Court of Appeals of Ohio, Second District, Montgomery
Criminal Appeal from Common Pleas Trial Court Case No.
MATHIAS H. HECK, JR., by SARAH E. HUTNIK, Assistant
Prosecuting Attorney, Montgomery County Prosecutor's
Office, Appellate Division, Montgomery County Courts
Building, Attorney for Plaintiff-Appellee.
R. MILES, Attorney for Defendant-Appellant.
1} Robert Taylor pled guilty in the Montgomery
County Court of Common Pleas to kidnapping and gross sexual
imposition of a person less than thirteen years of age. The
trial court sentenced him to five years of community control
and ordered him to pay a supervision fee of $250,
court-appointed counsel fees of $130, and court costs.
2} Taylor appeals from his conviction, claiming that
the trial court erred in ordering him to pay a
court-appointed counsel fee. Taylor also claims that his
trial counsel was ineffective by failing to request a waiver
of the court-appointed counsel fee, the supervision fee, and
court costs. For the following reasons, the judgment of the
trial court will be affirmed in part and reversed in part,
and the matter will be remanded for the filing of an amended
judgment entry that omits the imposition of court-appointed
3} On October 19, 2016, Taylor was indicted for one
count of rape of a person less than thirteen years of age in
violation of R.C. 2907.02(A)(1)(b), a felony of the first
degree, and one count of disseminating material that is
harmful to juveniles in violation of R.C. 2907.31 (A)(1), a
misdemeanor of the first degree. Taylor pled not guilty to
the indicted charges.
4} On the scheduled trial date, Taylor accepted a
plea bargain offered by the State, whereby Taylor agreed to
plead guilty by bill of information to one count of
kidnapping in violation of R.C. 2905.01(A)(2), a felony of
the first degree, and one count of gross sexual imposition of
a person less than thirteen years of age in violation of R.C.
2907.05(A)(4), a felony of the third degree. In exchange for
Taylor's guilty plea, the State agreed to dismiss the
original charges in the indictment. As articulated at the
plea hearing, the parties also agreed that Taylor would serve
a full five years of community control sanctions with a
no-break status, be designated a Tier II sex offender, and
have no contact with the victim.
5} After accepting Taylor's guilty plea, the
trial court ordered a presentence investigation report
("PSI") and scheduled the matter for sentencing. At
the sentencing hearing, and in conformity with the plea
agreement, the trial court sentenced Taylor to five years of
community control. The trial court also designated Taylor a
Tier II sex offender and ordered him to have no contact with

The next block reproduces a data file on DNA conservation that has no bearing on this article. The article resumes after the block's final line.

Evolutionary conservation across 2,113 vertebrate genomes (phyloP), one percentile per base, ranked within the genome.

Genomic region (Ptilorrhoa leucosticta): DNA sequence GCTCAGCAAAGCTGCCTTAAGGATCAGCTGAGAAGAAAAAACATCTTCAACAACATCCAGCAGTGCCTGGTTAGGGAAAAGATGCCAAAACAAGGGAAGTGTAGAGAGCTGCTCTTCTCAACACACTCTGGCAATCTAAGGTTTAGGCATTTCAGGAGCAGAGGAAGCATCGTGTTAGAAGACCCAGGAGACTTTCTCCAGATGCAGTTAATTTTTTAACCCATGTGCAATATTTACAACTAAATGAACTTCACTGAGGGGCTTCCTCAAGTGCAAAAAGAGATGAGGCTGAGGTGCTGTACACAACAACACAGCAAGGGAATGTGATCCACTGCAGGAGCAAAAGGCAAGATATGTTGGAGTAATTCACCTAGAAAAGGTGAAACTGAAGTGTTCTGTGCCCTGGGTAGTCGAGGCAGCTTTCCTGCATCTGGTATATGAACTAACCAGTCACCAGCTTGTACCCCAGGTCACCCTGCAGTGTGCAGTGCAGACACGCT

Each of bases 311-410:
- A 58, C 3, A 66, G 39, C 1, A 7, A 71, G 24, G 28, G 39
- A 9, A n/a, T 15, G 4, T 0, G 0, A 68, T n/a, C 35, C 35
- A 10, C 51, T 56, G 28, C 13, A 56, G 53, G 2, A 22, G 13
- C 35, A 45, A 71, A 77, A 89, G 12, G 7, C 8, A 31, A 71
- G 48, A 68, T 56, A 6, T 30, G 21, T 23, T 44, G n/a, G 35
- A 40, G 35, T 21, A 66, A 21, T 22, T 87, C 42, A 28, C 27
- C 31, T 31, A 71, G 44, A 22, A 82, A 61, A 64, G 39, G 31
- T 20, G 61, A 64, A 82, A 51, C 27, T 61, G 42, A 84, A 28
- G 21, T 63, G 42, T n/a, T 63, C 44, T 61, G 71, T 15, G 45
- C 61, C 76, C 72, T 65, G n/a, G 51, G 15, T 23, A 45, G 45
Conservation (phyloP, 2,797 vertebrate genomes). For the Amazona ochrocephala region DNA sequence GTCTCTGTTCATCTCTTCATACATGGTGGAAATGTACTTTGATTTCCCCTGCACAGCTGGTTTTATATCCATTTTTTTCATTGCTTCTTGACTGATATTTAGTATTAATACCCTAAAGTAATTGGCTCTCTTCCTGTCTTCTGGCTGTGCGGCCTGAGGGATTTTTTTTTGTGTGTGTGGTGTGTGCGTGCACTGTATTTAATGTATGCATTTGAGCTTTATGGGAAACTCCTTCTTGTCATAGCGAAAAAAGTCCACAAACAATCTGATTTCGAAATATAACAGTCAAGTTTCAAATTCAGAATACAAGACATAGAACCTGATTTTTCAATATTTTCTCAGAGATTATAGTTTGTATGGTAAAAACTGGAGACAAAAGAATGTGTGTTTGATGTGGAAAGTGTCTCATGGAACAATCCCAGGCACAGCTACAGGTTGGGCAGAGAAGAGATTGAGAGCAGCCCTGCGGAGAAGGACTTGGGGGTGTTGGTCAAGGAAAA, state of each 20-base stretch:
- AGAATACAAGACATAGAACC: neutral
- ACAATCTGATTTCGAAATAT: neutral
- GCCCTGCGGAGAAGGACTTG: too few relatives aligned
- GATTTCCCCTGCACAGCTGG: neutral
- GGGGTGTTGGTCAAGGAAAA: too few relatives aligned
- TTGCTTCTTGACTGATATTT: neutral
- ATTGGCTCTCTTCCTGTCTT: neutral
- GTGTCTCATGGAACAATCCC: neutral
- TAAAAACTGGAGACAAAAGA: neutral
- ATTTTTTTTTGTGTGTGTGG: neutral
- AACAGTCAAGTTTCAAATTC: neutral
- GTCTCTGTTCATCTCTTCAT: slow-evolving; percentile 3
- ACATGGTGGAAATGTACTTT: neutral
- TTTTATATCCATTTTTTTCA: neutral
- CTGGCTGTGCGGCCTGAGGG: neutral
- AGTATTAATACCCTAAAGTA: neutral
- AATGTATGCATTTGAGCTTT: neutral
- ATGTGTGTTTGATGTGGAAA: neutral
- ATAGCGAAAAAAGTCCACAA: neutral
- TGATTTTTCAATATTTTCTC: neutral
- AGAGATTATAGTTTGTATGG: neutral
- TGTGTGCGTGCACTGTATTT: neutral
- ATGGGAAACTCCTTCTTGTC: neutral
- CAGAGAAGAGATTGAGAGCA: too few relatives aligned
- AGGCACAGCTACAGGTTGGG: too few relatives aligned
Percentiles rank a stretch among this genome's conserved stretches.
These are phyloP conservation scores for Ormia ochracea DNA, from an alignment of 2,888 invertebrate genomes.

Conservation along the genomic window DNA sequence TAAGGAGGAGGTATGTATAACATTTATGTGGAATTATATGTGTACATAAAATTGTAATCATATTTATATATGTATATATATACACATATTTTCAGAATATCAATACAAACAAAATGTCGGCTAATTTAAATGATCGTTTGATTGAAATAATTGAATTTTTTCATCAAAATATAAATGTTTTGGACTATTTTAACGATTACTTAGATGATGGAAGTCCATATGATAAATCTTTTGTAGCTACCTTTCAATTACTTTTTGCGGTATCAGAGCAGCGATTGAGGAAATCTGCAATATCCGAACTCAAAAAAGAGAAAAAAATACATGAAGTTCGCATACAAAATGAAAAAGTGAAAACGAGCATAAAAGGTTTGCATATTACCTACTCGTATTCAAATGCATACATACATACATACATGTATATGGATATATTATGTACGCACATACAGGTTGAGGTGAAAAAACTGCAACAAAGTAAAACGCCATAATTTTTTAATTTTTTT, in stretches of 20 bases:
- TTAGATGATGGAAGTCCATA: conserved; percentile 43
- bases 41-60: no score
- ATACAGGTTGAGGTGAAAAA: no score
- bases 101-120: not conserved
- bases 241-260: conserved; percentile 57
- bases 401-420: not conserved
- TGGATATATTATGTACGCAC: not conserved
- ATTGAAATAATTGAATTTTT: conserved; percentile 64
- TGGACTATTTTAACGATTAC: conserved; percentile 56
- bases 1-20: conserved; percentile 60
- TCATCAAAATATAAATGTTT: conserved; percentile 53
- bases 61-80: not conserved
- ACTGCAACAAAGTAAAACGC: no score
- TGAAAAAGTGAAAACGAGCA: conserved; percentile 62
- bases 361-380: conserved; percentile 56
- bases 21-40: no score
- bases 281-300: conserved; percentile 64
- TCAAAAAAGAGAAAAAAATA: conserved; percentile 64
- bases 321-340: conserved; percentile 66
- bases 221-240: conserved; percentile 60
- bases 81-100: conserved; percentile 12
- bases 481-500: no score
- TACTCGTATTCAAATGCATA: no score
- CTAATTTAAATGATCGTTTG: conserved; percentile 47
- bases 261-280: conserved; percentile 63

the victim. In addition, the trial court ordered Taylor to
pay a $130 court-appointed counsel fee, a $250 supervision
fee, and court costs, which were later calculated to be $1,
138. The court-appointed counsel fee was not imposed as a
financial sanction or as a court cost, but as a separate
6} Taylor appeals from his conviction, raising two
assignments of error related to the monetary portions of his
Ability to Pay Court-Appointed Counsel Fees
7} In his first assignment of error, Taylor claims
that the trial court "erred in ordering [him] to pay
court-appointed counsel fees." Taylor contends that the
$130 court-appointed counsel fee imposed by the trial court
should be vacated, because the trial court failed to notify
him of the fee at the sentencing hearing and failed to
consider his ability to pay the fee before it was imposed.
8} At the outset, a trial court's order to pay
court-appointed counsel fees is distinguishable from both
court costs and financial sanctions, which are also
distinguishable from each other.
9} Pursuant to R.C. 2947.23, a trial court is
required to impose the costs of prosecution against all
convicted defendants and to render a judgment against the
defendant for such costs. State v. Shirk, 2d Dist.
Clark No. 2015-CA-49, 2016-Ohio-7692, ¶ 8. This is true
regardless of whether the defendant is deemed indigent.
Id. The court has jurisdiction at sentencing or
anytime thereafter to waive, suspend, or modify the payment
of the costs. R.C. 2947.23(C). Once costs are ordered and a
judgment for them imposed, a defendant has the burden of
objecting and seeking modification of the payment. In other
words, costs are paid by the defendant unless evidence shows
and the court finds that he or she is unable to pay.
10} Under R.C. 2929.18, a court may order a felony
offender to pay, as part of the sentence, a financial
sanction, such as restitution or a fine. Before imposing
financial sanctions under R.C. 2929.18, the trial court is
required to consider the defendant's present and future
ability to pay. R.C. 2929.19(B)(5). R.C. 2929.19(B)(5)
"establishes no particular factors for the court to take
into consideration, nor is a hearing necessary before making
this determination. * * * Moreover, although it is
preferable, a court imposing financial sanctions need not
expressly state on the record that it considered an
offender's ability to pay." State v.
Philbeck, 2d Dist. Montgomery Nos. 26466 and 26467,
2015-Ohio-3375, ¶ 27. "The record should, however,
contain 'evidence that the trial court considered the
offender's present and future ability to pay before